A county in the U.S. state of Washington is seeking to impose higher electricity rates for cryptocurrency miners.
Cryptocurrency mining is a touchy subject, especially for authorities in the cities or municipalities where the operations are happening. This is mainly due to the amount of power used, which, in some cases, far exceeds the average power consumption of the area.
Some of these authorities currently have moratoriums in place, effectively halting applications of prospective miners. Others are charging these miners for the extra power that needs to be purchased, which otherwise would have come out of residents’ pockets. Plattsburgh in New York is even looking to have mining regulated in the city.
According to KPQ, Chelan County in the U.S. state of Washington seems to be following suit and have proposed an increase rate structure for crypto mining, which has resulted in some unhappy miners.
Increased Power Rates for Cryptocurrency Miners
Chelan County Public Utility District (PUD) recently introduced their proposal for a rate structure aimed at cryptocurrency miners. Chelan County’s Customer Utilities Rate Adviser, Lindsey Mohns, explained what miners can expect:
This rate structure is built the same way as the existing rate structure that cryptocurrency miners are paying right now, which is referred to as Schedule 35. What this new rate structure does is brings into it a market consideration on the energy price because we will have to purchase power on the market to serve the variable load associated with cryptocurrency.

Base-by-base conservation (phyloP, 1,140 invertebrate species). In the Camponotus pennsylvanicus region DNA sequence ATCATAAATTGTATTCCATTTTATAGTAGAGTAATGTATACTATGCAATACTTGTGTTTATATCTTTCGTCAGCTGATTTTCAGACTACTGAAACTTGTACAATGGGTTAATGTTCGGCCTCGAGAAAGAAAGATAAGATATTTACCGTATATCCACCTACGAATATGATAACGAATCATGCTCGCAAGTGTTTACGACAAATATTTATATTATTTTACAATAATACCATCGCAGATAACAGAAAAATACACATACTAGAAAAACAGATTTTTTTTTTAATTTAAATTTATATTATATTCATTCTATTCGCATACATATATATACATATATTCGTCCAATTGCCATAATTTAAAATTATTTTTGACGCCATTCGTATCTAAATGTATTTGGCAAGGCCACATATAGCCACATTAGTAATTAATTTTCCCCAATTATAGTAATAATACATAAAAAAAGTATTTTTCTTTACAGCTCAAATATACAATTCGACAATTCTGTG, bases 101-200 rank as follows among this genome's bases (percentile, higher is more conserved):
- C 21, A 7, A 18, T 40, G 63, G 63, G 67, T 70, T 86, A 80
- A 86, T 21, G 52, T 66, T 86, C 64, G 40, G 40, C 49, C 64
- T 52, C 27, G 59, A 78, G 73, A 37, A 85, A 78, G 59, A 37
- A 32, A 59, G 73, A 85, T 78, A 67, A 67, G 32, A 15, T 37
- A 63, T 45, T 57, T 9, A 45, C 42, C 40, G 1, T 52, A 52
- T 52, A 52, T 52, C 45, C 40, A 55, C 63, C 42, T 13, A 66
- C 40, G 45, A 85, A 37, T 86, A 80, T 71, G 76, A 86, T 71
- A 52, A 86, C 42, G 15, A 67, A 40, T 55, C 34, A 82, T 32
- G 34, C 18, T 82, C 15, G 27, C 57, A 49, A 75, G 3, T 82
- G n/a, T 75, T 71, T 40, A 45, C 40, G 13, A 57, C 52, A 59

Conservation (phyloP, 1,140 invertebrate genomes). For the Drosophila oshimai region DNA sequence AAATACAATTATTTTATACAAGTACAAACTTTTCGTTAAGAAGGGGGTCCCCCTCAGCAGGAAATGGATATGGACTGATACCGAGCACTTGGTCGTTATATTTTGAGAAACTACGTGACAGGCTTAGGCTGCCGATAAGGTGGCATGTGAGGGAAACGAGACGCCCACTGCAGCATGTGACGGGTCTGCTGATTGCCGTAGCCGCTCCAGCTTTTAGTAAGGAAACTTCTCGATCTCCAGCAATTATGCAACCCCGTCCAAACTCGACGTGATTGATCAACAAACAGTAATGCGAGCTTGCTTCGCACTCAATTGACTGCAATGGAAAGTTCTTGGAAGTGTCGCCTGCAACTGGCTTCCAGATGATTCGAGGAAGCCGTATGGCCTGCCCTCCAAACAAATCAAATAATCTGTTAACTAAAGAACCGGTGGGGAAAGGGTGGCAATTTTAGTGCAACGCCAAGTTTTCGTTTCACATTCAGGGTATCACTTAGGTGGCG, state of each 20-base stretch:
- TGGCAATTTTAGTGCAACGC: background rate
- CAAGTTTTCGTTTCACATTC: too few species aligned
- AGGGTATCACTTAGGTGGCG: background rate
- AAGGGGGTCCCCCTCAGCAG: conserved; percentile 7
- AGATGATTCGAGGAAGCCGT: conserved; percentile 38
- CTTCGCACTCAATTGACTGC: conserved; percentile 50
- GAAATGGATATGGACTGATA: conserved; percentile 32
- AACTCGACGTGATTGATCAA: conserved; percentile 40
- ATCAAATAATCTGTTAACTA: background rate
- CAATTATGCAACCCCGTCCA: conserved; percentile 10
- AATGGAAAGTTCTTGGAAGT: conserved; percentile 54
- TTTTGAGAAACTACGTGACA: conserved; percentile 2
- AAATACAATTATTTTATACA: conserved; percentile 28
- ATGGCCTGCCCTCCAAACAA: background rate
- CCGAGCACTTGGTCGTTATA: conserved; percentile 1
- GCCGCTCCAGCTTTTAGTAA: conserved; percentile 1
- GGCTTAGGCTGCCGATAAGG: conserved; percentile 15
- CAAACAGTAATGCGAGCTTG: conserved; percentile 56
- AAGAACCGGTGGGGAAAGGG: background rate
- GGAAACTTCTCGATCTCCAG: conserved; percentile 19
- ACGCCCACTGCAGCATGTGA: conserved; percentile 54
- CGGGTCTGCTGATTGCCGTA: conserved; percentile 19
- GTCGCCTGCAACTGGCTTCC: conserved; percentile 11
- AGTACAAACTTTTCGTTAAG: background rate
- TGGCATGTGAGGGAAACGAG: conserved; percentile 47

Our upfront capital charges are intended to recover the accelerated cost of infrastructure investment in our system, mainly in our substations, which is kind of the main component of the distribution system. So the upfront charges take into account the capacity that’s used by cryptocurrency miners.
These miners were actually in attendance at the unveiling of PUD’s new structure, and Denton Meier didn’t mince any words when providing feedback. Meier is a co-owner of Firefly Technologies and Silicon Orchard. He said:
I think it’s nice to be able to make comment but it seems like they’ve already made up their mind. What’s been missing is actually a round-table discussion and more of a brain storming session. How can we really affect the local economy, how can we work together? Let’s create a business-case scenario and include the PUD in that.
If the structure is approved, Meier added that Chelan could see an exodus of cryptocurrency miners as well as any type of job creation:
Looking at it in a bigger picture it’s not just mining but services that can happen around that. Like jobs creation in programming, finance, and other things that will happen over time with the cryptocurrency market. We have the opportunity to become a hub for that. With rates that price us out of that ballgame, it’s not that root that we need to then grow those other businesses, so that will happen elsewhere.
Mohns doesn’t believe that any kind of mass departure is imminent though and thinks that this would have happened already as PUD has had many other meetings of a similar nature.
However, crypto experts have a history of migrating to more welcoming shores if it benefits them. We’ve seen this with major exchanges that have left certain countries with unclear regulations in favor of locations with more positive and clearer guidelines.
We’ll just have to wait and see if this will happen to the crypto miners in Chelan County.
Do you think that Chelan County will push through with this new rate structure? Will it result in the end of crypto mining in the county? Let us know in the comments below!
Images courtesy of ShutterStock.